In Washington, "leadership" is the disease, not the cure.
- By Micah ZenkoMicah Zenko (@MicahZenko) is the Douglas Dillon fellow with the Center for Preventive Action at the Council on Foreign Relations. He writes the blog Politics, Power, and Preventive Action.
Over the past few months, the Beltway’s foreign policy community has offered two broad observations in op-eds and essays on America’s role in the world. The first — repeatedly covered in this column — is that the world is one of increasing complexity, instability, and general dystopia. In a twist to his repeated assertion that the world has never been more dangerous, on March 22, General Martin Dempsey, chairman of the Joint Chiefs of Staff, declared that "the world is more dangerous, because more people can do us harm." (This implies the world can only become ever more perilous since global population is projected to grow by one billion people over the next dozen years; presumably the Pentagon’s Strategic Choices and Management Review will include expanding access to birth control as a key priority.)
The second observation is that we are now suffering a "world on fire" — as Senator Lindsey Graham described it in February — primarily because the United States has allowed it to deteriorate. More specifically, President Barack Obama, through his personal inclination or inattention, has let a "vacuum" emerge outside of America’s borders, which — like the earthly portal that brings forth the ancient Sumerian god of destruction, Gozer, at the end of Ghostbusters — has been filled with mayhem, evil, and darkness. As political scientist Eliot Cohen wrote two weeks ago: "A world in which the U.S. abnegates its leadership will be a world of unrestricted self-help in which China sets the rules of politics and trade in Asia, mayhem and chaos is the order of the day in the Middle East, and timidity and appeasement paralyze the free European states."
The proposed solution for a world that has become more dangerous only because the American president allowed it? "Leadership" — the alleged absence of which is based on the observation of the anonymous Obama adviser who famously told The New Yorker that the administration’s approach to Libya was one of "leading from behind." Ever since, whenever a policymaker or pundit observes any foreign policy that they object to, they charge the White House with exercising insufficient leadership. The next time you read some pundit demanding more leadership abroad, there are several assumptions worth bearing in mind.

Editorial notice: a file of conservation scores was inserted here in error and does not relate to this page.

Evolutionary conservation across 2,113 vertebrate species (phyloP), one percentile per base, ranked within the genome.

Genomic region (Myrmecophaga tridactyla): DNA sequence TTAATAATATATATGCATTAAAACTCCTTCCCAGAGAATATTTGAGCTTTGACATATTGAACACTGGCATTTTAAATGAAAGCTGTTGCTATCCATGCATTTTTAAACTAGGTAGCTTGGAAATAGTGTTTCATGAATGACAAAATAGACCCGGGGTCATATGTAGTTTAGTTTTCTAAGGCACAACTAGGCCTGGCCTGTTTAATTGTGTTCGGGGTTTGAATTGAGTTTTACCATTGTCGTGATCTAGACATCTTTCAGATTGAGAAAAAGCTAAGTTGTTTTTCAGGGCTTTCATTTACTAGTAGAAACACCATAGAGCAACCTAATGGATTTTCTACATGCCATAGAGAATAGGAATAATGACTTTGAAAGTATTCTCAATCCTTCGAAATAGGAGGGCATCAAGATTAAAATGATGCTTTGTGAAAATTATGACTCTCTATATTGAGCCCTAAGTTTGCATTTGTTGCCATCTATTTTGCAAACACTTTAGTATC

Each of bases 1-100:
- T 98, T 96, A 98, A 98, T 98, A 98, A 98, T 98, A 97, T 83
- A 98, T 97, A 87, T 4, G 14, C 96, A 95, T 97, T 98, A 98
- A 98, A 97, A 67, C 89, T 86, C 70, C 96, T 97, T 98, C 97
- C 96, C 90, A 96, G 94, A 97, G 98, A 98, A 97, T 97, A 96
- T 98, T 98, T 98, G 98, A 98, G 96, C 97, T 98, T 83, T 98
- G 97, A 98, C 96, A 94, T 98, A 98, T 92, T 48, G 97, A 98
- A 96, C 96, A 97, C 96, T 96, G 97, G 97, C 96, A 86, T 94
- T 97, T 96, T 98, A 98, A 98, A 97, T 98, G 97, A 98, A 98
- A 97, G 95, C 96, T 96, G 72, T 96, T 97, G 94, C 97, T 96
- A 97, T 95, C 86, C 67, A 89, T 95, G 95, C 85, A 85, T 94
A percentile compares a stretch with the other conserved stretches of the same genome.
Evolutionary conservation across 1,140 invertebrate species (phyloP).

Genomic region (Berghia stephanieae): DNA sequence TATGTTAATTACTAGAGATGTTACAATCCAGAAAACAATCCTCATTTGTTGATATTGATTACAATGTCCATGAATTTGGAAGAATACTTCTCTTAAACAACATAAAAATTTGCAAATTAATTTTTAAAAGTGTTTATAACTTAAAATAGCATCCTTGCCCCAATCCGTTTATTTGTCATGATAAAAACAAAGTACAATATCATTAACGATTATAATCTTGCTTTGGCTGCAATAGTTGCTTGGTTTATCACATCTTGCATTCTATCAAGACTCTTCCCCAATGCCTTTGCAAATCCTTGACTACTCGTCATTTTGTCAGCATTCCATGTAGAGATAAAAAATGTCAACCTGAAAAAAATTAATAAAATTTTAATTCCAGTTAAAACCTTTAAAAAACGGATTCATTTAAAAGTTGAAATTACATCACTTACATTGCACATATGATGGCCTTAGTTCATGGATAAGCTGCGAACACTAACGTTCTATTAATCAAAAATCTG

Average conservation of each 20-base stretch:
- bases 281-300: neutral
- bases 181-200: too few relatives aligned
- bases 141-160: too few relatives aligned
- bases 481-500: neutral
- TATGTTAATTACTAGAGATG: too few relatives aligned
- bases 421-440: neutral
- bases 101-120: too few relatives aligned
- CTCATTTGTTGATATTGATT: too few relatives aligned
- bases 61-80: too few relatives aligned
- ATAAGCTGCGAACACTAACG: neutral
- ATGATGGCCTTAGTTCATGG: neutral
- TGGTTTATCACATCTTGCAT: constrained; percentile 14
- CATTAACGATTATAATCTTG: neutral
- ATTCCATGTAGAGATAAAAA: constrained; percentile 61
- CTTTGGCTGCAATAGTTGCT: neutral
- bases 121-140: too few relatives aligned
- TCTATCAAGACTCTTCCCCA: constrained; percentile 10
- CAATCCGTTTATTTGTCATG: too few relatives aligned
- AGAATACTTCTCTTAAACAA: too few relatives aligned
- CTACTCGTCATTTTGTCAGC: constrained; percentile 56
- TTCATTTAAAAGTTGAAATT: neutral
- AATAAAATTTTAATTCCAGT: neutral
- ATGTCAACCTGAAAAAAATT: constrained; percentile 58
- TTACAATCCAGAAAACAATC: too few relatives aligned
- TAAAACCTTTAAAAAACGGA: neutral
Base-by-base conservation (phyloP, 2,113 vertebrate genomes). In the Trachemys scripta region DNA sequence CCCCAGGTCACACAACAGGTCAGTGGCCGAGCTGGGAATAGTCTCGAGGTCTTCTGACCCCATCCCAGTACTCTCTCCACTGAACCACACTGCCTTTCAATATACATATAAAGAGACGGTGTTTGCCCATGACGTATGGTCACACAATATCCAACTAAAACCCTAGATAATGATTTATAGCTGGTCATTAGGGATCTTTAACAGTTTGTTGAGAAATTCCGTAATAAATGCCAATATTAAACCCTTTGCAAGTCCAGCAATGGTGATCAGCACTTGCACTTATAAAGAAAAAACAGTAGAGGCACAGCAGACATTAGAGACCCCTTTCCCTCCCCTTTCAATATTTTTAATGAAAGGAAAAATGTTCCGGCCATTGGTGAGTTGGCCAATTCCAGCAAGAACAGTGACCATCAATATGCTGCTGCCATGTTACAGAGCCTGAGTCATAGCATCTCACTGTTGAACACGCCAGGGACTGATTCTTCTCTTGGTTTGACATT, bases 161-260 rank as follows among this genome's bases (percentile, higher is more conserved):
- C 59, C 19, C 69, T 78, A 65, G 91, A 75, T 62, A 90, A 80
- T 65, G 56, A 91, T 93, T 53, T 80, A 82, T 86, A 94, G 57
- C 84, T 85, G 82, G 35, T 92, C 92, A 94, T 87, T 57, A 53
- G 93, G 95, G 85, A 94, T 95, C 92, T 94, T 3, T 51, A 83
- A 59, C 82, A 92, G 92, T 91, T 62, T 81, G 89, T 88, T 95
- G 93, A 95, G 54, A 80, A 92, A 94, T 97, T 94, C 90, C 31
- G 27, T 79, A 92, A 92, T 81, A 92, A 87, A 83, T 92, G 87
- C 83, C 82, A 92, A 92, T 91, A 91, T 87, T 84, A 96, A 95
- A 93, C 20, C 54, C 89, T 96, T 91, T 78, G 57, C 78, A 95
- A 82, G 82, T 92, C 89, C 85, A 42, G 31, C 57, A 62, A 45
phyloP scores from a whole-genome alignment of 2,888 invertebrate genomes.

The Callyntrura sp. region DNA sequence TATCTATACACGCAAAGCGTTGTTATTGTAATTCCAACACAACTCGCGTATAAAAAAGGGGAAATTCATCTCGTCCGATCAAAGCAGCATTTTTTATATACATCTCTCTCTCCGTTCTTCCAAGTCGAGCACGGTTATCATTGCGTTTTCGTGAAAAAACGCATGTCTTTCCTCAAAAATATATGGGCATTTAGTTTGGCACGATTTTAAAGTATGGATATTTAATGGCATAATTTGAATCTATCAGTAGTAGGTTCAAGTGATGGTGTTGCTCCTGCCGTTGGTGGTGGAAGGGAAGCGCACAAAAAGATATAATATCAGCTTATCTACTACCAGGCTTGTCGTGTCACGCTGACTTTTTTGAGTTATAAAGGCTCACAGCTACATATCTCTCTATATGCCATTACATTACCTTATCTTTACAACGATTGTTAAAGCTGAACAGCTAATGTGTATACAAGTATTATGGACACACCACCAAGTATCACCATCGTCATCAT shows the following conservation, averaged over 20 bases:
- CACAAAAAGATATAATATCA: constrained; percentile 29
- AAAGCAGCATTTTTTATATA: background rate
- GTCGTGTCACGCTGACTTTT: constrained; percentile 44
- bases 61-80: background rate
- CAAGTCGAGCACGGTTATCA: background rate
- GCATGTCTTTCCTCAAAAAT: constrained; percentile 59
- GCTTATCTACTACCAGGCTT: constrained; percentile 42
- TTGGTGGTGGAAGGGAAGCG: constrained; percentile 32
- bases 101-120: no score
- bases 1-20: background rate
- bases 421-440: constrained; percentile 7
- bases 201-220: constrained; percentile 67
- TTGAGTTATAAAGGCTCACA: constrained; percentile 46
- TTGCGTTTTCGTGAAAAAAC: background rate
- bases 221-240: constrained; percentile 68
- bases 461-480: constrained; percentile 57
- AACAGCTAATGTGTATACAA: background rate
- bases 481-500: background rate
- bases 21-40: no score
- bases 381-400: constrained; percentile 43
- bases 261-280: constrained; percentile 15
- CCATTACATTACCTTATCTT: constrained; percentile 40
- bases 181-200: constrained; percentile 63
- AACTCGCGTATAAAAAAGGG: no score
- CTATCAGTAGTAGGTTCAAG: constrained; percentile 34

First, those who oppose current U.S. foreign policies are always the ones appealing for more leadership, though they rarely provide details about what should be done differently. There are no new strategic objectives, courses of action, or actionable policy recommendations that could plausibly achieve the desired outcome. Developing realistic policy alternatives is difficult and involves making judgments about what trade-offs to make and what risks to accept. But telling the president to simply "do more" is a lazy and completely safe charge, since it requires nothing from the accuser other than to repeatedly highlight that they haven’t gotten their way because of presidential inaction.
Second, leadership appeals also assume a wholly unrealistic presidential capability to compel U.S. allies and friends to adopt previously rejected policies. The world is, to quote the title of a recent Daniel Henninger op-ed, "Looking for Leadership" in Syria, North Korea, Iran, and Cyprus — "All these matters have been treated so far with degrees of U.S. diffidence." The unstated belief here is that just a few more presidential phone calls or country visits would catalyze all the relevant stakeholders to selflessly and suddenly act in a coordinated manner to resolve persistent foreign policy challenges. Moreover, since these challenges have occurred only because of the willful neglect of the Oval Office, it is President Obama’s personal obligation to correct them.